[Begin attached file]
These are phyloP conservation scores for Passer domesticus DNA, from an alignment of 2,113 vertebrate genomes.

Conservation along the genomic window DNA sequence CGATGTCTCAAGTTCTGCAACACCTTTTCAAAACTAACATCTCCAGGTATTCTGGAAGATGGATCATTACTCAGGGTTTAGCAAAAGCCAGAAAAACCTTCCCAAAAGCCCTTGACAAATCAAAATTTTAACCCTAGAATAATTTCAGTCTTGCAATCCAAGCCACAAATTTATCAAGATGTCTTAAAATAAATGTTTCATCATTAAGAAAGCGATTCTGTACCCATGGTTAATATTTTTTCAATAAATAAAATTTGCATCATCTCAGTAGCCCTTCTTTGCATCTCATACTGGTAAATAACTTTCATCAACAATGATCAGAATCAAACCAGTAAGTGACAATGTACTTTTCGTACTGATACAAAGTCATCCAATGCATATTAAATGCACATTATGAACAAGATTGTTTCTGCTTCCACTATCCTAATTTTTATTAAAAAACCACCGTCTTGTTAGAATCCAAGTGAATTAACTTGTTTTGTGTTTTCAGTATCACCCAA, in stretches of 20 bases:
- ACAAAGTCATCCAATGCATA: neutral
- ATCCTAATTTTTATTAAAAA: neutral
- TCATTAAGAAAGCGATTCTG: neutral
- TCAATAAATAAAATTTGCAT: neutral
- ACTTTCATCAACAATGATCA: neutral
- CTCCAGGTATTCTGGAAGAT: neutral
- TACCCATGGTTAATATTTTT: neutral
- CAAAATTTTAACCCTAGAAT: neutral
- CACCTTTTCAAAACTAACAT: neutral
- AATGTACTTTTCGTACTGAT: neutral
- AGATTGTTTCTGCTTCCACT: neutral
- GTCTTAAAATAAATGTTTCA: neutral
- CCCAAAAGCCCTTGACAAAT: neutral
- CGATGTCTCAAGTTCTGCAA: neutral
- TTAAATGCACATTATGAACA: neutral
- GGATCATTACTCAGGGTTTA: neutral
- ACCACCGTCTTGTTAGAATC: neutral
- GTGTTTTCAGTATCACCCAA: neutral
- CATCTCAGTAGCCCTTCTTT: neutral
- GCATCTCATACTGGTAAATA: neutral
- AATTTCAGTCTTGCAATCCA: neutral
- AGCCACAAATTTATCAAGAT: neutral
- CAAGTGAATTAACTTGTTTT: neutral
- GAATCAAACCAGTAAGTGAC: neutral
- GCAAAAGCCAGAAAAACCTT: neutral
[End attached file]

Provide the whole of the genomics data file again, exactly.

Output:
These are phyloP conservation scores for Passer domesticus DNA, from an alignment of 2,113 vertebrate genomes.

Conservation along the genomic window DNA sequence CGATGTCTCAAGTTCTGCAACACCTTTTCAAAACTAACATCTCCAGGTATTCTGGAAGATGGATCATTACTCAGGGTTTAGCAAAAGCCAGAAAAACCTTCCCAAAAGCCCTTGACAAATCAAAATTTTAACCCTAGAATAATTTCAGTCTTGCAATCCAAGCCACAAATTTATCAAGATGTCTTAAAATAAATGTTTCATCATTAAGAAAGCGATTCTGTACCCATGGTTAATATTTTTTCAATAAATAAAATTTGCATCATCTCAGTAGCCCTTCTTTGCATCTCATACTGGTAAATAACTTTCATCAACAATGATCAGAATCAAACCAGTAAGTGACAATGTACTTTTCGTACTGATACAAAGTCATCCAATGCATATTAAATGCACATTATGAACAAGATTGTTTCTGCTTCCACTATCCTAATTTTTATTAAAAAACCACCGTCTTGTTAGAATCCAAGTGAATTAACTTGTTTTGTGTTTTCAGTATCACCCAA, in stretches of 20 bases:
- ACAAAGTCATCCAATGCATA: neutral
- ATCCTAATTTTTATTAAAAA: neutral
- TCATTAAGAAAGCGATTCTG: neutral
- TCAATAAATAAAATTTGCAT: neutral
- ACTTTCATCAACAATGATCA: neutral
- CTCCAGGTATTCTGGAAGAT: neutral
- TACCCATGGTTAATATTTTT: neutral
- CAAAATTTTAACCCTAGAAT: neutral
- CACCTTTTCAAAACTAACAT: neutral
- AATGTACTTTTCGTACTGAT: neutral
- AGATTGTTTCTGCTTCCACT: neutral
- GTCTTAAAATAAATGTTTCA: neutral
- CCCAAAAGCCCTTGACAAAT: neutral
- CGATGTCTCAAGTTCTGCAA: neutral
- TTAAATGCACATTATGAACA: neutral
- GGATCATTACTCAGGGTTTA: neutral
- ACCACCGTCTTGTTAGAATC: neutral
- GTGTTTTCAGTATCACCCAA: neutral
- CATCTCAGTAGCCCTTCTTT: neutral
- GCATCTCATACTGGTAAATA: neutral
- AATTTCAGTCTTGCAATCCA: neutral
- AGCCACAAATTTATCAAGAT: neutral
- CAAGTGAATTAACTTGTTTT: neutral
- GAATCAAACCAGTAAGTGAC: neutral
- GCAAAAGCCAGAAAAACCTT: neutral